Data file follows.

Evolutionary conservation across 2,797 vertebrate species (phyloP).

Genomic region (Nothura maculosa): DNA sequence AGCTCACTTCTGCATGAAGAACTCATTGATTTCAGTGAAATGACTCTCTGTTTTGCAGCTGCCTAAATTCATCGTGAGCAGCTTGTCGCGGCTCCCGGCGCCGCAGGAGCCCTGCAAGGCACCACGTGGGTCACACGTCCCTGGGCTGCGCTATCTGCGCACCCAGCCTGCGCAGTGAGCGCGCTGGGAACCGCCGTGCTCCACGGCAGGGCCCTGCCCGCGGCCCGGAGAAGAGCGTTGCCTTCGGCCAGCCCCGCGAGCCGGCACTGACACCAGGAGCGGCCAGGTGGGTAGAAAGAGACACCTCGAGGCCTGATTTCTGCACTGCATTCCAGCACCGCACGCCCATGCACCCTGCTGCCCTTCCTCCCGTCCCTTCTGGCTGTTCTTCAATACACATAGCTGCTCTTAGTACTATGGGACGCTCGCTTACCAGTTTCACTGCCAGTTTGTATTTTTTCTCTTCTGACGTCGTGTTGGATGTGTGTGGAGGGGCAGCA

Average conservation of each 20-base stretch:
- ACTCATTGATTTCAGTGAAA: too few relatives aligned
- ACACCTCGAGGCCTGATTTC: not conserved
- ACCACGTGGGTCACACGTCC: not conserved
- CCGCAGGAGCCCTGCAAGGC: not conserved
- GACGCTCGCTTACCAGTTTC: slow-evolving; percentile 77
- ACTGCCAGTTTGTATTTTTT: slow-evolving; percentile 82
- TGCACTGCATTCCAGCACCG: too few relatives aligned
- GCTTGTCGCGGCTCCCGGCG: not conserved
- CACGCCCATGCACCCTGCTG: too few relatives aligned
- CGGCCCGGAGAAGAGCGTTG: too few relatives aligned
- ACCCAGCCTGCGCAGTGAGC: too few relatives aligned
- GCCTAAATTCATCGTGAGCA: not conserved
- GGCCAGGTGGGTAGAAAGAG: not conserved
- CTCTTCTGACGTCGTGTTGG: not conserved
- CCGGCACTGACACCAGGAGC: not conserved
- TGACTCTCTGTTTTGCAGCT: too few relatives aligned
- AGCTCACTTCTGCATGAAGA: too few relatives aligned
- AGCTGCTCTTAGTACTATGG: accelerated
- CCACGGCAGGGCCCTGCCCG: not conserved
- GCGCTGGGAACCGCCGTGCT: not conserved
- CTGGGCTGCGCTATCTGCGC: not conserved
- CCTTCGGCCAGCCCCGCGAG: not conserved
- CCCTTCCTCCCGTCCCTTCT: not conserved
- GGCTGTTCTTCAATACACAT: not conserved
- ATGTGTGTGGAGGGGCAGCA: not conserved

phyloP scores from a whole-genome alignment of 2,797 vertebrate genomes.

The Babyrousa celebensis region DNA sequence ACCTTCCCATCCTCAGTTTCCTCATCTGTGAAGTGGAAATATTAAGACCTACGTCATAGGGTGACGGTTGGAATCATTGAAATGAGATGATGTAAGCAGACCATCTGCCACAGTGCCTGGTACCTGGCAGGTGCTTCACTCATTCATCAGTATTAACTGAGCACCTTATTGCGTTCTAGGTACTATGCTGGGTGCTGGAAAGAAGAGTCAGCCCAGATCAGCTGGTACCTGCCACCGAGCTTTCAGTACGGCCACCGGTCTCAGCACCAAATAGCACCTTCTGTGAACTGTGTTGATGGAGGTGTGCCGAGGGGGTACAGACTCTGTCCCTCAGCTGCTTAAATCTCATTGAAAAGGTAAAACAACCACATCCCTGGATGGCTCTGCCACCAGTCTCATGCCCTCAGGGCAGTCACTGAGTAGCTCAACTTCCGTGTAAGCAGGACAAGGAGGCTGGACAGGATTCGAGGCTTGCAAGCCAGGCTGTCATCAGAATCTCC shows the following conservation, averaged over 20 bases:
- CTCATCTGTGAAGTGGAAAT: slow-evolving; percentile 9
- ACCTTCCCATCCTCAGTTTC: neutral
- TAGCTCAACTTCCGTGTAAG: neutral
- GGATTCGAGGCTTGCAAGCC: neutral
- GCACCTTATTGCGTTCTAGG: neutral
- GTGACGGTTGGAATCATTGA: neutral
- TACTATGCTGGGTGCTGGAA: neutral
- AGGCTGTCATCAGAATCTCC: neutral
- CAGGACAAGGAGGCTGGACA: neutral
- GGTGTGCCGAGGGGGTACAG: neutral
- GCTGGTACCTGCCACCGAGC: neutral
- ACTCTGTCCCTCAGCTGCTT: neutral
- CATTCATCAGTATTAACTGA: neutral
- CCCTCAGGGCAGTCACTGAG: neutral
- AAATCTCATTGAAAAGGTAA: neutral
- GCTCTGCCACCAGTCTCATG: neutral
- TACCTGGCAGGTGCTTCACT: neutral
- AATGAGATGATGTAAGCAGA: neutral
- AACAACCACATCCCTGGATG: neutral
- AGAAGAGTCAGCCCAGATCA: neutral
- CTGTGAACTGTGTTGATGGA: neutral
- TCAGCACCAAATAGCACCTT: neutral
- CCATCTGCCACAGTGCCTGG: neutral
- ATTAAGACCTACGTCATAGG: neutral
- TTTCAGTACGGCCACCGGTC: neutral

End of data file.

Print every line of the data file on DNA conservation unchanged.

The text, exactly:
Evolutionary conservation across 2,797 vertebrate species (phyloP).

Genomic region (Nothura maculosa): DNA sequence AGCTCACTTCTGCATGAAGAACTCATTGATTTCAGTGAAATGACTCTCTGTTTTGCAGCTGCCTAAATTCATCGTGAGCAGCTTGTCGCGGCTCCCGGCGCCGCAGGAGCCCTGCAAGGCACCACGTGGGTCACACGTCCCTGGGCTGCGCTATCTGCGCACCCAGCCTGCGCAGTGAGCGCGCTGGGAACCGCCGTGCTCCACGGCAGGGCCCTGCCCGCGGCCCGGAGAAGAGCGTTGCCTTCGGCCAGCCCCGCGAGCCGGCACTGACACCAGGAGCGGCCAGGTGGGTAGAAAGAGACACCTCGAGGCCTGATTTCTGCACTGCATTCCAGCACCGCACGCCCATGCACCCTGCTGCCCTTCCTCCCGTCCCTTCTGGCTGTTCTTCAATACACATAGCTGCTCTTAGTACTATGGGACGCTCGCTTACCAGTTTCACTGCCAGTTTGTATTTTTTCTCTTCTGACGTCGTGTTGGATGTGTGTGGAGGGGCAGCA

Average conservation of each 20-base stretch:
- ACTCATTGATTTCAGTGAAA: too few relatives aligned
- ACACCTCGAGGCCTGATTTC: not conserved
- ACCACGTGGGTCACACGTCC: not conserved
- CCGCAGGAGCCCTGCAAGGC: not conserved
- GACGCTCGCTTACCAGTTTC: slow-evolving; percentile 77
- ACTGCCAGTTTGTATTTTTT: slow-evolving; percentile 82
- TGCACTGCATTCCAGCACCG: too few relatives aligned
- GCTTGTCGCGGCTCCCGGCG: not conserved
- CACGCCCATGCACCCTGCTG: too few relatives aligned
- CGGCCCGGAGAAGAGCGTTG: too few relatives aligned
- ACCCAGCCTGCGCAGTGAGC: too few relatives aligned
- GCCTAAATTCATCGTGAGCA: not conserved
- GGCCAGGTGGGTAGAAAGAG: not conserved
- CTCTTCTGACGTCGTGTTGG: not conserved
- CCGGCACTGACACCAGGAGC: not conserved
- TGACTCTCTGTTTTGCAGCT: too few relatives aligned
- AGCTCACTTCTGCATGAAGA: too few relatives aligned
- AGCTGCTCTTAGTACTATGG: accelerated
- CCACGGCAGGGCCCTGCCCG: not conserved
- GCGCTGGGAACCGCCGTGCT: not conserved
- CTGGGCTGCGCTATCTGCGC: not conserved
- CCTTCGGCCAGCCCCGCGAG: not conserved
- CCCTTCCTCCCGTCCCTTCT: not conserved
- GGCTGTTCTTCAATACACAT: not conserved
- ATGTGTGTGGAGGGGCAGCA: not conserved

phyloP scores from a whole-genome alignment of 2,797 vertebrate genomes.

The Babyrousa celebensis region DNA sequence ACCTTCCCATCCTCAGTTTCCTCATCTGTGAAGTGGAAATATTAAGACCTACGTCATAGGGTGACGGTTGGAATCATTGAAATGAGATGATGTAAGCAGACCATCTGCCACAGTGCCTGGTACCTGGCAGGTGCTTCACTCATTCATCAGTATTAACTGAGCACCTTATTGCGTTCTAGGTACTATGCTGGGTGCTGGAAAGAAGAGTCAGCCCAGATCAGCTGGTACCTGCCACCGAGCTTTCAGTACGGCCACCGGTCTCAGCACCAAATAGCACCTTCTGTGAACTGTGTTGATGGAGGTGTGCCGAGGGGGTACAGACTCTGTCCCTCAGCTGCTTAAATCTCATTGAAAAGGTAAAACAACCACATCCCTGGATGGCTCTGCCACCAGTCTCATGCCCTCAGGGCAGTCACTGAGTAGCTCAACTTCCGTGTAAGCAGGACAAGGAGGCTGGACAGGATTCGAGGCTTGCAAGCCAGGCTGTCATCAGAATCTCC shows the following conservation, averaged over 20 bases:
- CTCATCTGTGAAGTGGAAAT: slow-evolving; percentile 9
- ACCTTCCCATCCTCAGTTTC: neutral
- TAGCTCAACTTCCGTGTAAG: neutral
- GGATTCGAGGCTTGCAAGCC: neutral
- GCACCTTATTGCGTTCTAGG: neutral
- GTGACGGTTGGAATCATTGA: neutral
- TACTATGCTGGGTGCTGGAA: neutral
- AGGCTGTCATCAGAATCTCC: neutral
- CAGGACAAGGAGGCTGGACA: neutral
- GGTGTGCCGAGGGGGTACAG: neutral
- GCTGGTACCTGCCACCGAGC: neutral
- ACTCTGTCCCTCAGCTGCTT: neutral
- CATTCATCAGTATTAACTGA: neutral
- CCCTCAGGGCAGTCACTGAG: neutral
- AAATCTCATTGAAAAGGTAA: neutral
- GCTCTGCCACCAGTCTCATG: neutral
- TACCTGGCAGGTGCTTCACT: neutral
- AATGAGATGATGTAAGCAGA: neutral
- AACAACCACATCCCTGGATG: neutral
- AGAAGAGTCAGCCCAGATCA: neutral
- CTGTGAACTGTGTTGATGGA: neutral
- TCAGCACCAAATAGCACCTT: neutral
- CCATCTGCCACAGTGCCTGG: neutral
- ATTAAGACCTACGTCATAGG: neutral
- TTTCAGTACGGCCACCGGTC: neutral